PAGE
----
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This story is suitable for children age 6 to 8 approx.

Siegfried the kings son.

From A Childs story garden by Various

Start of Story

Siegfried was the son of the good King Siegmund. He lived in the great palace with his father and the gentle queen, his mother. Siegfried had everything his heart could desire. He was loved by every one about the palace. He had many servants to wait upon him, and beautiful clothes to wear at all times. More than this, the stables of the great palace were full of horses, and Siegfried could ride or drive whenever he wished to do so. Now, the king was as wise as he was good, and he knew that if Siegfried would grow to be a good king he must learn to work with his hands. The king and queen talked of it, and, although they disliked to part with their son, they decided to send Siegfried to Mimer, the wonderful blacksmith. Mimer was a queer little man. His back was bent and his hair was long and white. He had a long white beard and two very sharp, black eyes. Mimer's shop was out in the great, dark forest, and many boys came to learn of this wonderful master, for Mimer, you must know, was the best blacksmith in all the king's country.



To this shop Siegfried was sent. At first he was very lonely and unhappy. There were no servants now to wait upon him. His soft, beautiful clothing had been exchanged for a suit of the coarsest material and a huge leather apron. There was no soft bed waiting for him at night, only a pile of straw in the corner. But Siegfried was a brave boy, and lost no time complaining. He worked patiently at his anvil, day after day, learning from his master to make strong chains of iron, as well as dainty chains of gold and silver, for the queen to wear. One day Mimer came into the shop and sat down beside Siegfried's anvil. The boys could see that he was troubled, and they left their anvils and came to the master, begging him to tell them what troubled him. Slowly he raised his head and looked at them all. Then he said: "A giant has come into the country, who says he is the most wonderful smith of all. He says he has made a coat of armor that no sword can pierce. I have worked day and night, and cannot make a strong sword. Who is willing to try for me?"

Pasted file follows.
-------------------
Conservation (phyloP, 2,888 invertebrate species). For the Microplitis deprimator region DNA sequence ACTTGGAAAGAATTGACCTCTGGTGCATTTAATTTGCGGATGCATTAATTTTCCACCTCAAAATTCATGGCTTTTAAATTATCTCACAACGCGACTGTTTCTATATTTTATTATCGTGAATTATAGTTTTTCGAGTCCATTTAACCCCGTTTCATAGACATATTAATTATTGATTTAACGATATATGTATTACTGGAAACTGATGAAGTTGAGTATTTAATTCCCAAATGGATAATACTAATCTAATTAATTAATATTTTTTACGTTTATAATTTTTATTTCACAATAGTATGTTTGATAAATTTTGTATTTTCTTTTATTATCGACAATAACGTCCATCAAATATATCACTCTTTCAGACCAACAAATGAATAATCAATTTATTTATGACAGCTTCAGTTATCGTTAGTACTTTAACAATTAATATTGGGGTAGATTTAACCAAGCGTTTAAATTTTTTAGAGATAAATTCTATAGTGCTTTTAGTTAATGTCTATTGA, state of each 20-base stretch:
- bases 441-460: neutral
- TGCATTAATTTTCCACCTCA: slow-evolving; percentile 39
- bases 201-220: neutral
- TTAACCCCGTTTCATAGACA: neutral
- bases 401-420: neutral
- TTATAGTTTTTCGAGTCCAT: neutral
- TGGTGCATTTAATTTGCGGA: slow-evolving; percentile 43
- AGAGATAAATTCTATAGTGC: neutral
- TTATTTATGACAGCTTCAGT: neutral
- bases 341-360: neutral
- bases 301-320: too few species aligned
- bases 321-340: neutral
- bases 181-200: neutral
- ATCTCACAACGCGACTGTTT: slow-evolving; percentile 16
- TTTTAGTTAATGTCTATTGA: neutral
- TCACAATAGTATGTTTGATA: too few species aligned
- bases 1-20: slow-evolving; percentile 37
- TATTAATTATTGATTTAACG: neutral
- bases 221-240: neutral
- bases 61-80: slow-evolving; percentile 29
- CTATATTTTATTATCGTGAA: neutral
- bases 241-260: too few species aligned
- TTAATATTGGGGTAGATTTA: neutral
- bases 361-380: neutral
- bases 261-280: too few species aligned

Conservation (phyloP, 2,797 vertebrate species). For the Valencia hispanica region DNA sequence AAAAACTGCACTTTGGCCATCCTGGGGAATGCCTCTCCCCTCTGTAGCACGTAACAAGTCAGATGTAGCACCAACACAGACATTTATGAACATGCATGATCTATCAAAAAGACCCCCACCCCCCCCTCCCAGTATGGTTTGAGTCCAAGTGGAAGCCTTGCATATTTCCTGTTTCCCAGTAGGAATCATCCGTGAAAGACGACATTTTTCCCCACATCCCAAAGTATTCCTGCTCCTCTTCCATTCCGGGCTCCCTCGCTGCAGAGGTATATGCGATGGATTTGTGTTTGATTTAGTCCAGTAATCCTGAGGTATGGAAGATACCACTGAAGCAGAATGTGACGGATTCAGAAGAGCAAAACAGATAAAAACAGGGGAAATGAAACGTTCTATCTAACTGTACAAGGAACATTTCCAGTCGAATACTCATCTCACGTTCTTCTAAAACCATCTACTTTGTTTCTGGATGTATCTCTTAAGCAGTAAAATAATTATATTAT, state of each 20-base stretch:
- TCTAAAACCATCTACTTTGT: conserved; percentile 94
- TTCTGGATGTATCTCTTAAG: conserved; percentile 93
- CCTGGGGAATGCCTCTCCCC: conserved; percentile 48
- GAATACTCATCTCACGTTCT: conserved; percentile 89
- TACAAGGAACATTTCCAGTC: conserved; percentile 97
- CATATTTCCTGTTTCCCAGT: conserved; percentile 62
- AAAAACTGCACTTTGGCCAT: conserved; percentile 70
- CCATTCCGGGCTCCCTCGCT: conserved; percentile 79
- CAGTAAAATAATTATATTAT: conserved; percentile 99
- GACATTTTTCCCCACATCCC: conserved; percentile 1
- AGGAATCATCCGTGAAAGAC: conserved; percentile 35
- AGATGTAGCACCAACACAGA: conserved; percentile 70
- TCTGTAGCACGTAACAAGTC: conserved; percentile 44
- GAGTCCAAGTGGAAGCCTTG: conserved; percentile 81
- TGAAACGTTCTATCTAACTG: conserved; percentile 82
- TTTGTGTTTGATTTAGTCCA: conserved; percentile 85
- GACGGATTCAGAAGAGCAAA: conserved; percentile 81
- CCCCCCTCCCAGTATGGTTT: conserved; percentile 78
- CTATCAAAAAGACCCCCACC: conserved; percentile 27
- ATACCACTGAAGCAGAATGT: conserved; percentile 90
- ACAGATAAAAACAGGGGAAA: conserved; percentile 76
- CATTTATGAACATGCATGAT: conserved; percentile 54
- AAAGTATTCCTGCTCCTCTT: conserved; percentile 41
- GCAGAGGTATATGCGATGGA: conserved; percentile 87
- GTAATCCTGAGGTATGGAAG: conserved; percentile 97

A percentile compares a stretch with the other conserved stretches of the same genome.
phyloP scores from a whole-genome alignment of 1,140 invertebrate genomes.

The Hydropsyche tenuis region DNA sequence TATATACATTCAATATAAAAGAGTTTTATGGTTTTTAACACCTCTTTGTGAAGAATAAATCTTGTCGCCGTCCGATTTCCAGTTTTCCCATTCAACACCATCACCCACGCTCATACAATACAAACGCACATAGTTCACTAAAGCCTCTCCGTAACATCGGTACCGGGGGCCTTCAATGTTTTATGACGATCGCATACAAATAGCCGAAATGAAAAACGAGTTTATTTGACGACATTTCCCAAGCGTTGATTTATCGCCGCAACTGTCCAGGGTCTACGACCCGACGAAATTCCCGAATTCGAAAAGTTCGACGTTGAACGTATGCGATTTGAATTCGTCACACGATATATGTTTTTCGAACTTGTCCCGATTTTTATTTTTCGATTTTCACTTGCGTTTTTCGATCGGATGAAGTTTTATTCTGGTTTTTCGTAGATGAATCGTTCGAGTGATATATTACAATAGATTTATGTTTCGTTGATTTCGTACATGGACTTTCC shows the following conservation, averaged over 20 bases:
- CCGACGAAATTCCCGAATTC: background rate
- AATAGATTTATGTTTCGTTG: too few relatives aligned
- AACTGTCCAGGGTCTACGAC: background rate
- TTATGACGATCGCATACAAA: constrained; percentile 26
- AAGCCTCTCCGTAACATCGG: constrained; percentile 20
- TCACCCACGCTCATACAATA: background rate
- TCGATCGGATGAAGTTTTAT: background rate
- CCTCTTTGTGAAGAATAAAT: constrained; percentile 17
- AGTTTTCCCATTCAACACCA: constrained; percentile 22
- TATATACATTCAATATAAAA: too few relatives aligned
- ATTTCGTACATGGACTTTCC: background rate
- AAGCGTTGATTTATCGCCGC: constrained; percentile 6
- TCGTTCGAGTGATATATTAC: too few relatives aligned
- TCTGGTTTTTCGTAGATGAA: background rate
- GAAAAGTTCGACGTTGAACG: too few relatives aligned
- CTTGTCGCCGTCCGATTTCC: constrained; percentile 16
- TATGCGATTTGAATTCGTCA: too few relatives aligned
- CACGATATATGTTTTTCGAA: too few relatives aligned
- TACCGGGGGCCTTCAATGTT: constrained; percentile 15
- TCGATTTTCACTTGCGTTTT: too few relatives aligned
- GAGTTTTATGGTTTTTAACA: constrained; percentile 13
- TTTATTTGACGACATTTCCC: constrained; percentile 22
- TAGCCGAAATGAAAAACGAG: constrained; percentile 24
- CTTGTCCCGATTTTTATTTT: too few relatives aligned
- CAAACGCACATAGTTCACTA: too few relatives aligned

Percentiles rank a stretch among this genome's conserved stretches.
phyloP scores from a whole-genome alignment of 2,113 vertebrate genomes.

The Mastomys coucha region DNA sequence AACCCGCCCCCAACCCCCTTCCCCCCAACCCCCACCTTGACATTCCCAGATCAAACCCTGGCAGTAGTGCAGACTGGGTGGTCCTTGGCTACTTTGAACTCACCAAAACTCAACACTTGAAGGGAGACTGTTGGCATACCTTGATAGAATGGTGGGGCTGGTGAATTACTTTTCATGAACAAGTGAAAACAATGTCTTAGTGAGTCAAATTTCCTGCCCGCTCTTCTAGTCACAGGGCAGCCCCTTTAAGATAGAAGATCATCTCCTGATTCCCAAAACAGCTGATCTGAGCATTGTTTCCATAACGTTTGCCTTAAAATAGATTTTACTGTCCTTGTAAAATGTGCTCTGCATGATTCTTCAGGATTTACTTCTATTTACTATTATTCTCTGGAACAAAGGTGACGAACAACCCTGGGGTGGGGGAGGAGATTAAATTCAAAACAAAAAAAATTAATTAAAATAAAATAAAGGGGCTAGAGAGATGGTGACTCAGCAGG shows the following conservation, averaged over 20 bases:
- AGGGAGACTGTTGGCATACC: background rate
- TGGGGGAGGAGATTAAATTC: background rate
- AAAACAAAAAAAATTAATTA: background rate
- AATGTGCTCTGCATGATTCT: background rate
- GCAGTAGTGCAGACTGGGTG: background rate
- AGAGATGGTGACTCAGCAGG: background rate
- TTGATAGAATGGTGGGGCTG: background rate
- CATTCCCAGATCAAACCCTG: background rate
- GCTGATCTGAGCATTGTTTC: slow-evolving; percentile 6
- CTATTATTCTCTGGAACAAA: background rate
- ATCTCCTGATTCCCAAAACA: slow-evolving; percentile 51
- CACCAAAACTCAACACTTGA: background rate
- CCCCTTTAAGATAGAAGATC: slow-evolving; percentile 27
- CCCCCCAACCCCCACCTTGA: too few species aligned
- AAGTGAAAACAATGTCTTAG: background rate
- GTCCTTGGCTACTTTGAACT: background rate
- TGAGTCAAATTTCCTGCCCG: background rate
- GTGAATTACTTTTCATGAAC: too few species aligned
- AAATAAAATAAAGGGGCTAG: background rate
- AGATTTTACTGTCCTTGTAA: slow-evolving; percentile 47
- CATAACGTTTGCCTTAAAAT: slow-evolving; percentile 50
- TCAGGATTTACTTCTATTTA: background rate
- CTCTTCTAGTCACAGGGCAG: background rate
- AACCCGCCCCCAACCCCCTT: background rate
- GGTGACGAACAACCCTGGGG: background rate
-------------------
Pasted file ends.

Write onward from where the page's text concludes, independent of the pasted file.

The boys all hung their heads, for they knew not how to help Mimer. Then Siegfried stood before his master and said: "Let me try, oh, Mimer!" And the master was willing. Siegfried went to work at once, and for seven long days he did not leave his place at the anvil. At the end of the time he brought to Mimer a sword that was strong and bright. "We will try it," said Mimer, and called together all the boys, and took them to a little stream near the shop. Mimer then took a single thread of wool and threw it into the water. As it was carried along, Mimer took the sword and held it before the thread. The water carried the thread along until it reached the sword. Then one half of the thread passed to the right of the sword and the other to the left, and the thread was not moved from its course. "This is a good blade," said Mimer proudly. But Siegfried was not satisfied. He took the sword and broke it in pieces and put it into the fire again. For three long weeks Siegfried worked patiently at the anvil. Then he brought to Mimer a sword that was sharper and brighter and stronger than the first.

       



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